GVA at basic prices by industry category (in percent of regional total) by NUTS 3 region
Figure 6.5. GVA by industry and NUTS 3 region, 2014

Source: CSO.

 StatLink http://dx.doi.org/10.1787/888934005302

The industry composition of Irish regions’ employment also varies markedly. Table 6.1 shows how important different industries are across NUTS 3 regions in Ireland. For each region, as well as Ireland as a whole, the table reports the fraction of employment by industry based on data for 2016. There are rather clear differences between regions in terms of the importance of various industries in employment.

In the Border and Mid-West regions 7% of employment is in Agriculture while Agriculture is of very minor importance in Dublin. Extraction and Mining is unimportant in all regions, though about 1% of the employment in Midland is in extraction and mining. Manufacturing is relatively important in the South-West, West and Mid-West regions, although as many as five regions have an employment share in manufacturing that is higher than it is for Ireland as a whole.

Many basic services industries, like Accommodation and Food, Retail, Wholesale, Personal services and Health and Social Work, are of similar importance across regions. The employment in these sectors is in principle proportional to the size of the regional economies. On the other hand, more advanced services like Information and Communication, Finance and Insurance as well as Professional services are of significantly greater importance in the Dublin region than in other regions in Ireland. Dublin’s fraction of Ireland’s total employment in Information and Communication as well as Finance and Insurance is for example in the order of over 50%.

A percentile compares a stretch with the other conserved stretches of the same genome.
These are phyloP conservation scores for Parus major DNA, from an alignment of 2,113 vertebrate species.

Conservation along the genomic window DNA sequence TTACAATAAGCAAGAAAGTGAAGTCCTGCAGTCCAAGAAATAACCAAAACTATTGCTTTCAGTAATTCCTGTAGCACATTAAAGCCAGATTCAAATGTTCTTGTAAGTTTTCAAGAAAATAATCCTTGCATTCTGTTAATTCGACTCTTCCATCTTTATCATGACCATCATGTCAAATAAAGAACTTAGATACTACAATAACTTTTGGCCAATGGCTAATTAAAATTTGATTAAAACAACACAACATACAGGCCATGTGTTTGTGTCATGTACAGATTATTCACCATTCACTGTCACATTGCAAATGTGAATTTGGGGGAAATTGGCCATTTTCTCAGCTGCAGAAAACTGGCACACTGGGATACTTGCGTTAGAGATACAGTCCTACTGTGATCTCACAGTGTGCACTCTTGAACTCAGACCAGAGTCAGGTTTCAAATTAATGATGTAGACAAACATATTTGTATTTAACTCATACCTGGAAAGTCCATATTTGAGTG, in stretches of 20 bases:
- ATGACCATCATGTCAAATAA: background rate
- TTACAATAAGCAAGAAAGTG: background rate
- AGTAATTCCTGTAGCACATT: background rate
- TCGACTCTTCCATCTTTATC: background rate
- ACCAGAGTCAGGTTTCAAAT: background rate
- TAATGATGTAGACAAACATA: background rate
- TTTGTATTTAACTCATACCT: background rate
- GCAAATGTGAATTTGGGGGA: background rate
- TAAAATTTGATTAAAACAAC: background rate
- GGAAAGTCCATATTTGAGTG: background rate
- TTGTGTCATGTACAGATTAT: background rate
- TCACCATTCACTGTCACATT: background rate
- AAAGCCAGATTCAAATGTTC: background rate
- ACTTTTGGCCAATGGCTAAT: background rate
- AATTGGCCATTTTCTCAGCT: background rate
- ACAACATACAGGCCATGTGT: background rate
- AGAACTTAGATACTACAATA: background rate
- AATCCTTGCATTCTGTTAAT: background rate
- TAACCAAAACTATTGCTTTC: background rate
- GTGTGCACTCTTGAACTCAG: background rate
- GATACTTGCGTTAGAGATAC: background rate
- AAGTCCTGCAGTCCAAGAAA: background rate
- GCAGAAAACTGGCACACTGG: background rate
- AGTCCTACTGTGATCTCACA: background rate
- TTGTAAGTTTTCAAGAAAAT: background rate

The table also reports the fraction of the people in the labour force that is unemployed. The Border and Midland regions show the highest fraction of unemployed (16%) whereas the fraction of unemployed is lowest in the South-West (11%) and Dublin (12%) regions.

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Table 6.1. Sectoral employment by NUTS 3 region
Share of regional labour force 2016, in percent

 

Border

Midland

West

Dublin

Mid-East

Mid-West

South-East

South-West

Ireland

Agriculture

7%

6%

6%

0%

3%

7%

6%

5%

4%

Extraction and mining

0%

1%

0%

0%

0%

0%

0%

0%

0%

Manufacturing

9%

10%

12%

5%

8%

11%

10%

12%

9%

Energy, repair, waste and motor services

3%

3%

3%

2%

3%

3%

3%

3%

3%

Construction

5%

5%

5%

3%

5%

4%

5%

5%

4%

Wholesale

3%

3%

3%

3%

4%

3%

3%

3%

3%

Retail

7%

7%

7%

7%

7%

7%

7%

7%

7%

Transport services

3%

3%

2%

4%

4%

3%

3%

3%

4%

Accommodation and Food

5%

4%

6%

5%

4%

5%

5%

6%

5%

Information and communication services

2%

2%

3%

7%

4%

2%

2%

3%

4%

Financial, insurance, etc.

2%

2%

2%

7%

4%

2%

3%

2%

4%

Professional services

3%

3%

4%

7%

5%

4%

4%

5%

5%

Administration and support*

2%

2%

2%

4%

3%

3%

3%

3%

3%

Public administration and defence

5%

6%

5%

5%

5%

4%

4%

4%

5%

Education

8%

7%

8%

7%

8%

8%

8%

8%

8%

Health and social work

12%

11%

12%

11%

11%

11%

11%

11%

11%

Personal services

2%

2%

2%

2%

2%

2%

2%

2%

2%

Industry not stated

6%

7%

6%

9%

6%

6%

6%

6%

7%

Unemployed

16%

16%

13%

12%

13%

14%

15%

11%

13%

Share of total state labour force

8%

6%

9%

30%

14%

10%

9%

14%

100%

Note: *Including veterinary services, renting and employment activities. Calculations based on CSO data on population aged 15 years and over in the labour force 2016 by regional authority and detailed industrial group.

Source: CSO Statbank.